The values and agile project life cycle slides were not show; instead, Gerry did a live diagram construction (see photo below). This approach worked well and we got lot’s of great questions.
One of the questions was about Agile contracting. There is a good presentation I commented on in a recent post.
I was really excited to see the presentations from the Munich Scrum Gathering posted on the ScrumAlliance site since I was not able to attend due to a date conflict with Agile Tour Toronto. It took some time to go through all of them so I thought I would post some of the ones I found interesting here to encourage you to check them out and maybe some others. A big thank-you to the Scrum Alliance and authors for posting them.
Ideas from Other Fields
Making Change Happen – Peter Stevens
Peter Stevens has a visually pleasing presentation – Making Change Happen – that summarizes organizational adoption challenges and includes key ideas from one of my favourite books – Fearless Change. The diagram at the left illustrates that there are often factions in an organization pulling in different directions with different agendas – not just your favourite (Scrum or Agile). Check this out if you are involved in organizational change.
Social Objects in Software Development – Dave Harvey
Scrum talks about self-organizing teams. How do you get there? One idea is that we need to think about social networks. These form around social objects, so this is a good place to start. Social objects reinforce our identity and sustain our tribal identity. Consider the photo showing other dimensions of people’s lives. Not only can networks form around this, but it also primes our behaviour to think about others as … people. The presentation is done in zen style and I would totally love to hear Dave in person.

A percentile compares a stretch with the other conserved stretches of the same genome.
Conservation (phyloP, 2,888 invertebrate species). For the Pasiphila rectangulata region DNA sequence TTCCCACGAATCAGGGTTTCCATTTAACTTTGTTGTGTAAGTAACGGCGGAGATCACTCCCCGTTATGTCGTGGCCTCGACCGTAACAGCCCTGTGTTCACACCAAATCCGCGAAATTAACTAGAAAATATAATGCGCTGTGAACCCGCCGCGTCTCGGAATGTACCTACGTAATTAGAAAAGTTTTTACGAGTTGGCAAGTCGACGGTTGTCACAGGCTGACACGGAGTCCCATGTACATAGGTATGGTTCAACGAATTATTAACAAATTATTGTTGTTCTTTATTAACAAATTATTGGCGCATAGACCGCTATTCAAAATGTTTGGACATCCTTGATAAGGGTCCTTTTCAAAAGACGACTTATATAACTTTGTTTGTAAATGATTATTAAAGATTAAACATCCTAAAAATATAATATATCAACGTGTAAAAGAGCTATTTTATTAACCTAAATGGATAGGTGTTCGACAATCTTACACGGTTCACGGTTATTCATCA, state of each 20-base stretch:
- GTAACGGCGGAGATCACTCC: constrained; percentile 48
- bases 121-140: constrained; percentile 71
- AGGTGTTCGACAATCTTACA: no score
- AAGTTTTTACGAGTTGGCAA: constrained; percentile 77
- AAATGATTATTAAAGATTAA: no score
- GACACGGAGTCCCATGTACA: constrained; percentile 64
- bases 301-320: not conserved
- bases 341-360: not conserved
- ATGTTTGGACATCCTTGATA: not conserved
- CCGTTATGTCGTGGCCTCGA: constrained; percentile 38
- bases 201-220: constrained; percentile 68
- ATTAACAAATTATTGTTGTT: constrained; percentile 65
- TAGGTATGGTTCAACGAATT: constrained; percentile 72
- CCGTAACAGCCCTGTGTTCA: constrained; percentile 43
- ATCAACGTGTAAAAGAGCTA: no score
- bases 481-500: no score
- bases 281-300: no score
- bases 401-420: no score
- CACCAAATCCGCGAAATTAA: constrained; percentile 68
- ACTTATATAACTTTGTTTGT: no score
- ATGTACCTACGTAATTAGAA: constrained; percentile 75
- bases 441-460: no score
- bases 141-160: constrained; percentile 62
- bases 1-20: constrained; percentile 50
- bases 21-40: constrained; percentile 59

Self-Organizing & Subtle Control: Friends or Enemies? – Mike Cohn
Mike talked about self-organization not happening in a vacuum. It is management’s responsibility to guide the evolution of behaviours (rather than specify what how everyone needs work). He then went on to talk about Containers, Differences and Exchanges as a way of making indirect changes to a team. There is also a discussion of Philip Anderson’s 7 levers for influencing team evolution. Worth checking out if you are interested in coaching teams.
Stories from Scrum in Practice
Agile at Telefonica R&D Gemma_Hornos & Monica Izquierd
Although the presentation is about large scale enterprise adoption of Scrum, there are lots of interesting bits of information that apply in general. One example is image is about styles of growth of Scrum within an organization – I really like the viral/mosquito! Lot’s of other great visuals as well.
Practical Roadmap to Great Scrum – Jeff Sutherland
Jeff shares some of his key understandings of doing Scrum well. Want to double productivity? –> Focus on DONE. Want to double again? –> Focus on READY. Self-organization is identified as the 3rd way to double performance. The presentation also talks about large scale adoption and CMMI. Lot’s of good bits of info packed in here.
10 Contract Forms For Your Next Agile Project – Peter Stevens
Peter has a great analysis of the advantages and disadvantages of different types of contracts from both the vendor and the supplier perspectives. Phased development (see photo at left) is one that balances the interests of bother parties and encourages cooperative behaviours. If you need to set up a contract, check out this presentation.
Kicking Scrumbut – Rowan Bunning
Rowan takes a fun and informative look at some common failure modes that organization exhibit when adopting partial Scrum (AKA Scrumbut). Of course all the failure modes are matched with advice on what to do to resolve the problem. Even if you are an experienced coach or Scrum practitioner, you will be sure enjoy and learn from a different perspective.